Sometimes, being a Christian can feel like learning an obscure card game.
Have you ever been learning one of these games and it seems like people are toying with you, because the rules are just this long list of unrelated points?
Christianity can appear that way: a long list of unrelated points.
We have this list of things:
Individual souls go to heaven.
Jesus was reseructed bodily.
Adam and Eve brought sin and death into the world.
The rules that applied to Jews don’t apply to us anymore.
There is/will be a new kingdom.
If these beliefs, taken together, formed a garden we might enter into that garden and think it was made up of 5 different plants. Some of us would try to tend all the plants. Some of us would emphasize others. Some of might view one or two of the plants as a weed and try to get rid of them in the hopes that the others would flourish.
I’d submit that if we dug a little into the ground we’d find that these five plants which look different actually share a common root. They aren’t a list of five unrelated rules. They flow naturally out of one great story.
In some way, the miracle of Easter, the truth of Jesus’ bodily resseruction is the central piece of this story. Scripture attests to this. And also, logic. One could wrongly neglect any of the above premises with out it impacting the others: except for the fact that Jesus returned from the dead. Without this truth, the others just fade away.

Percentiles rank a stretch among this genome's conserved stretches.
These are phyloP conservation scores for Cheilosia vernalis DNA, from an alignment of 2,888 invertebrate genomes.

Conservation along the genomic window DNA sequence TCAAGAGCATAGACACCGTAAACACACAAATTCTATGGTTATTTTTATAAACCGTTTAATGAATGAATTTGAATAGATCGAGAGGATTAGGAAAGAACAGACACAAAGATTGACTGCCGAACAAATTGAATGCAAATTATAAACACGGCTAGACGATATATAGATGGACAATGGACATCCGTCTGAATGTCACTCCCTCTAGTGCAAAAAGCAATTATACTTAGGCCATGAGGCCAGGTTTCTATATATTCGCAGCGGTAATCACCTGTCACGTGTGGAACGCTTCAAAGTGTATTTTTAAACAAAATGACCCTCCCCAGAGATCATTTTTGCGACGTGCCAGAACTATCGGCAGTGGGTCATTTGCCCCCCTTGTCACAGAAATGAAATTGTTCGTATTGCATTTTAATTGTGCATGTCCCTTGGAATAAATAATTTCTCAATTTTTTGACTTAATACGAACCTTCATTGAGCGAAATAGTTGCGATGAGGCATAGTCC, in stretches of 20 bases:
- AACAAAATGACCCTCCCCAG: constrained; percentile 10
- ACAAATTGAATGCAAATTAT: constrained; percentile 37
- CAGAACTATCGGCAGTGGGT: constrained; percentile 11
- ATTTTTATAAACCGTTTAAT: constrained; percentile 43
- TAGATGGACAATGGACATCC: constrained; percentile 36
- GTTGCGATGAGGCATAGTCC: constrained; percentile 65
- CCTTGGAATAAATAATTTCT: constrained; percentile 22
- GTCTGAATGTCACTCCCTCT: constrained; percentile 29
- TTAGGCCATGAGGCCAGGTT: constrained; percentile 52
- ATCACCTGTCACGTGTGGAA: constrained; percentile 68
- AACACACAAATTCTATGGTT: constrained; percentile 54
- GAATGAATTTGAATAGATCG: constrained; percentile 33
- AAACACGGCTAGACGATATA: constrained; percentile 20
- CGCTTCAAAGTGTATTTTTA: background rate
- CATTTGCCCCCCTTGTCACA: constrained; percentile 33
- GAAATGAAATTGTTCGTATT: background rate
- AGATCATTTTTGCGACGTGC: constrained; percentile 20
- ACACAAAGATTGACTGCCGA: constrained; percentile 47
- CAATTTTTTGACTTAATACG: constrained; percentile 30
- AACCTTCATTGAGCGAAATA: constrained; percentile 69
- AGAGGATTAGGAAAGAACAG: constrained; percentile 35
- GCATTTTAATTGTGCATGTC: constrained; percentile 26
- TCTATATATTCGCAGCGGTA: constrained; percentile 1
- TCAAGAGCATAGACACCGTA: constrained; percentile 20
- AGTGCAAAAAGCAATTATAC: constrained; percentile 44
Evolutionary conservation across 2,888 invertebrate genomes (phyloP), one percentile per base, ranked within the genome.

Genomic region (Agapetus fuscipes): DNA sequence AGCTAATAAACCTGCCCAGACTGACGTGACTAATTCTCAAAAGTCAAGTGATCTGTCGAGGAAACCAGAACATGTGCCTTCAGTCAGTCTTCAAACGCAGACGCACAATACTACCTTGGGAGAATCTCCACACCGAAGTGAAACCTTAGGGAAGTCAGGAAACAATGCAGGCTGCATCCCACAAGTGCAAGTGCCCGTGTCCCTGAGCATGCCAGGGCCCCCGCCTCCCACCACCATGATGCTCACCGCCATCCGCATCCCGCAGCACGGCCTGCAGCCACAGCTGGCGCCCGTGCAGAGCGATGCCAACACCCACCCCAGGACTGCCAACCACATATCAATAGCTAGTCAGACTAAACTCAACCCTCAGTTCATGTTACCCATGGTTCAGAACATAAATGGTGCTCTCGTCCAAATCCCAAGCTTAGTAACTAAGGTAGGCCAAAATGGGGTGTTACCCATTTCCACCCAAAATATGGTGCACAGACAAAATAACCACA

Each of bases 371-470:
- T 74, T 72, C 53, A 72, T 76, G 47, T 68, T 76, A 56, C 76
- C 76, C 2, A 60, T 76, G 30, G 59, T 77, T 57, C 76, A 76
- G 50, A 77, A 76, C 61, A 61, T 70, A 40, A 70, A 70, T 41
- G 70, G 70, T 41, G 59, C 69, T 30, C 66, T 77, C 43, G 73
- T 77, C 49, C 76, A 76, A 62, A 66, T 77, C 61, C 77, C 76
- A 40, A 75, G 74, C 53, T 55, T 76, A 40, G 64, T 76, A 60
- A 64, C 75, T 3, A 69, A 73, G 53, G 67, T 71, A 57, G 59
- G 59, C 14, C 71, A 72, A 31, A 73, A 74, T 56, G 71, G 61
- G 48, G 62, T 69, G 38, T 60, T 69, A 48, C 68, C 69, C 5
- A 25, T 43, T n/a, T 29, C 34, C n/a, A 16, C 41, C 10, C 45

Here’s my attempt at digging below the surface and finding the common root:
A long time ago, sin entered the world. The result of this sin was death. All sorts of death. Humanity attempted to overcome sin on its own. God was kind enough to share a long list of rules in helping us determine what counts as a sin.
The problem was nobody was able to follow these rules. If somebody had lived sinlessly he would have escaped the consequences of sin (which is death) but nobody did.
Systems and rulers popped up that operated in a fallen, sin-filled, dead world. Even God’s chosen people eventually gave up on the rules and wanted a king like everybody else. The promises of every empire and government that has ever been have ultimately been ones which are built around managing sin and death. Without sin and death, these sorts of empires would be irrelevant.
Along comes Jesus. We can choose for him to have lived and died for us. If we do, we get the benefits as if we had lived the sinless life. We transcend all those forms of death that entered into the world.
And here’s how all those different ideas listed above come together:
In living sinlessly and transcending death, Jesus changed the structure of the cosmos. He gave us a path to escaping the death that had entered into the world. Following the old rules becomes irrelevant. I would submit that the law, as handed down to Moses and company would never have been necessary if Adam hadn’t sinned. (If it had been necessary in the first place than I think God would have given it to Adam and not waited centuries.)
Because of this new order, all the old empires are instantly irrelevant. They are like the soldiers you hear about in World War II, the ones who were isolated on islands for decades and hadn’t heard that Japan lost the war.